Martyr is the message


Bhagat Singh’s legacy of liberty and social justice is being invoked by Pakistani civil society to fight for their rights. Younas Chowdhry reports from Lahore

Enduring icon Students and even lawyers are endorsing Bhagat Singh’s ideals

MARCH 23 is an important date in Pakistan’s history since it is the day the Muslim League adopted the Pakistan Resolution in Lahore in 1940. The idea of Pakistan was conceived, and the fate of the subcontinent as a divided entity sealed on this day. This year was the 70th anniversary of Pakistan Day, as the day is now known. Being a national holiday, most Pakistanis were either immersed in festivities or enjoying a quiet day off.

But this March 23, there was a commemorative event in Lahore that ran contrary to the “official” discourse of the country’s history — or, perhaps, it would be more apt to say, it was disowned altogether. Nevertheless, it cuts through that admixture of religiosity and nationalism that runs rampant in Pakistan’s sociopolitical milieu.

Some 30 defiant demonstrators stood for hours in the middle of Shadman Chowk, an affluent neighbourhood in old Lahore, through the afternoon, braving the scorching sun. The demonstrators comprised students from various universities of Lahore, civil society activists, factory workers, communists and even little children.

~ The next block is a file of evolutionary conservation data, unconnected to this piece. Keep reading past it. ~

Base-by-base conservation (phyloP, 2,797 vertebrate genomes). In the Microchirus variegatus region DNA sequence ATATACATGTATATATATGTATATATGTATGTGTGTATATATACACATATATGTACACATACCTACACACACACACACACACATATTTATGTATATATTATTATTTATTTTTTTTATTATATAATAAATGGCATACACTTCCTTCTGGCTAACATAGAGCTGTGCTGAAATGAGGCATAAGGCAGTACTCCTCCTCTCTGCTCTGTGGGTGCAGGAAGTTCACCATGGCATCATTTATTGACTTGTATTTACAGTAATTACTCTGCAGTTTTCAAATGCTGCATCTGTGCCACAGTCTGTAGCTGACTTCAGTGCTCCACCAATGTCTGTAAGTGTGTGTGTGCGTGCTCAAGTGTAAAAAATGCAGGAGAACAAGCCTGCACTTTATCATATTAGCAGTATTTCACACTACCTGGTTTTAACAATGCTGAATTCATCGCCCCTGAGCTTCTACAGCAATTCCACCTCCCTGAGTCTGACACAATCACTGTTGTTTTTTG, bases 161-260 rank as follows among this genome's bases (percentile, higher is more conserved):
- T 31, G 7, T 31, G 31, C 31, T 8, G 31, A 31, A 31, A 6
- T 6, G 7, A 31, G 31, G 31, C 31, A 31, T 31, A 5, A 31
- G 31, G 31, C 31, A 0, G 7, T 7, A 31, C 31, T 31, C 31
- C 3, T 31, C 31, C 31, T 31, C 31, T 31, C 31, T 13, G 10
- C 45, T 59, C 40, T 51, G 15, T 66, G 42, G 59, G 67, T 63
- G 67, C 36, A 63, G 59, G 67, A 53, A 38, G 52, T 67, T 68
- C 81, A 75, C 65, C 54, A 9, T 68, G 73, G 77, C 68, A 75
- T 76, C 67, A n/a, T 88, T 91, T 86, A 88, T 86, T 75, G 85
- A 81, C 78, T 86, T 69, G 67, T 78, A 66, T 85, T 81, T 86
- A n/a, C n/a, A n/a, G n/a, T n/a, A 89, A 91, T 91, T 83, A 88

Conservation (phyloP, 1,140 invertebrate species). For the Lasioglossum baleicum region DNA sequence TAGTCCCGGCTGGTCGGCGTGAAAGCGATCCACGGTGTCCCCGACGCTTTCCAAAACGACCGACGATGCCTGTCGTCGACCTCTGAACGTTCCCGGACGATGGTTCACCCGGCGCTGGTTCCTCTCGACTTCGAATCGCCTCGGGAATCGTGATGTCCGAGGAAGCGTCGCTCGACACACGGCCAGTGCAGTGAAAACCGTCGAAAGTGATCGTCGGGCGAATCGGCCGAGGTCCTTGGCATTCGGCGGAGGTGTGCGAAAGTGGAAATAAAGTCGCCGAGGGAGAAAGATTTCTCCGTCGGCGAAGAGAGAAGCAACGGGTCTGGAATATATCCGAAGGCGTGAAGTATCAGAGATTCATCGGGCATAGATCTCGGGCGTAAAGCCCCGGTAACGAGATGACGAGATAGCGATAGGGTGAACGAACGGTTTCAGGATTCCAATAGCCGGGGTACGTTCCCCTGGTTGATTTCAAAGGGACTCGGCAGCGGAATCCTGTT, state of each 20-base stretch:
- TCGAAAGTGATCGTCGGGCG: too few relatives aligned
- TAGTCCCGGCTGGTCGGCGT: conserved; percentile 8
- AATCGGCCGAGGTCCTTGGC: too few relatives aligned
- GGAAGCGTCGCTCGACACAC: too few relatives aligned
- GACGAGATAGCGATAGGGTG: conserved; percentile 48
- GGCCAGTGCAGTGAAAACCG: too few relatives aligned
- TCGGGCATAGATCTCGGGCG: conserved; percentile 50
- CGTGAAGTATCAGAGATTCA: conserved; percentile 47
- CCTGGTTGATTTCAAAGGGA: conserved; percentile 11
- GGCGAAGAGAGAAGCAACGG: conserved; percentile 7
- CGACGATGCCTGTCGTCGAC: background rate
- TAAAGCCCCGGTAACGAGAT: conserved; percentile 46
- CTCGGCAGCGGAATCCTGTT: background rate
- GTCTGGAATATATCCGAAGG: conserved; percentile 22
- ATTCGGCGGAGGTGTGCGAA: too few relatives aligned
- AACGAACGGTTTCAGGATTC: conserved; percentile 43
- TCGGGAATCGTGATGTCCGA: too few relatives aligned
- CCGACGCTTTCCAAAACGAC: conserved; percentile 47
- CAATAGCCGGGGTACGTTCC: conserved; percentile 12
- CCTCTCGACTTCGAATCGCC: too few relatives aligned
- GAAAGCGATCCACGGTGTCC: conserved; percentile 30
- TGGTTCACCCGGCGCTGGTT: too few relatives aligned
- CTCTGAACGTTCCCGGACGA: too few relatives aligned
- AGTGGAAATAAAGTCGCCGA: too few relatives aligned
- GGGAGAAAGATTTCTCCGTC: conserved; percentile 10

It was at the same spot 79 years ago that Bhagat Singh, Rajguru and Sukhdev were executed by the British government on March 23. The gallows of the nearby camp jail were housed here at the time. What remains now is a small roundabout with a fountain.

Holding placards and chanting such slogans as ‘Zinda hai, Bhagat zinda hai’(Bhagat is still alive), ‘We salute Bhagat Singh’, ‘Har zulm ka ek jawab, inquilab inquilab’ (Revolution is the answer to all oppression), they demanded that the Chowk be renamed Shaheed Bhagat Singh Chowk and declared a national heritage site. The protesters even installed a red signboard that read “Shaheed Bhagat Singh Chowk”. The organisers of the event said they decided to install the signboard themselves after requests to the local Nazim(mayor) and the government to do so went unheeded for years. The protesters remained there till sunset and departed after a candlelight vigil.

“Reviving Bhagat Singh’s ideals is a necessity in Pakistan, where masses live in abject poverty and suffer from religious intolerance and imperialism,” says Sonya Qadir, a student activist and participant. “His legacy is a reminder that we are all human and deserve to be free from all oppression.”

This is no isolated event. The figure of Bhagat Singh, despite being ignored in all mainstream textbooks, has long been regarded as a symbol of resistance by a variety of groups across Pakistan. On March 23 last year, at a seminar on the subject of missing persons in Lahore, Punjab University student Amir Jalal walked up to the dais and delivered an impromptu lecture on Bhagat Singh’s execution and sacrifice. As he finished, the audience observed a moment’s silence in his memory.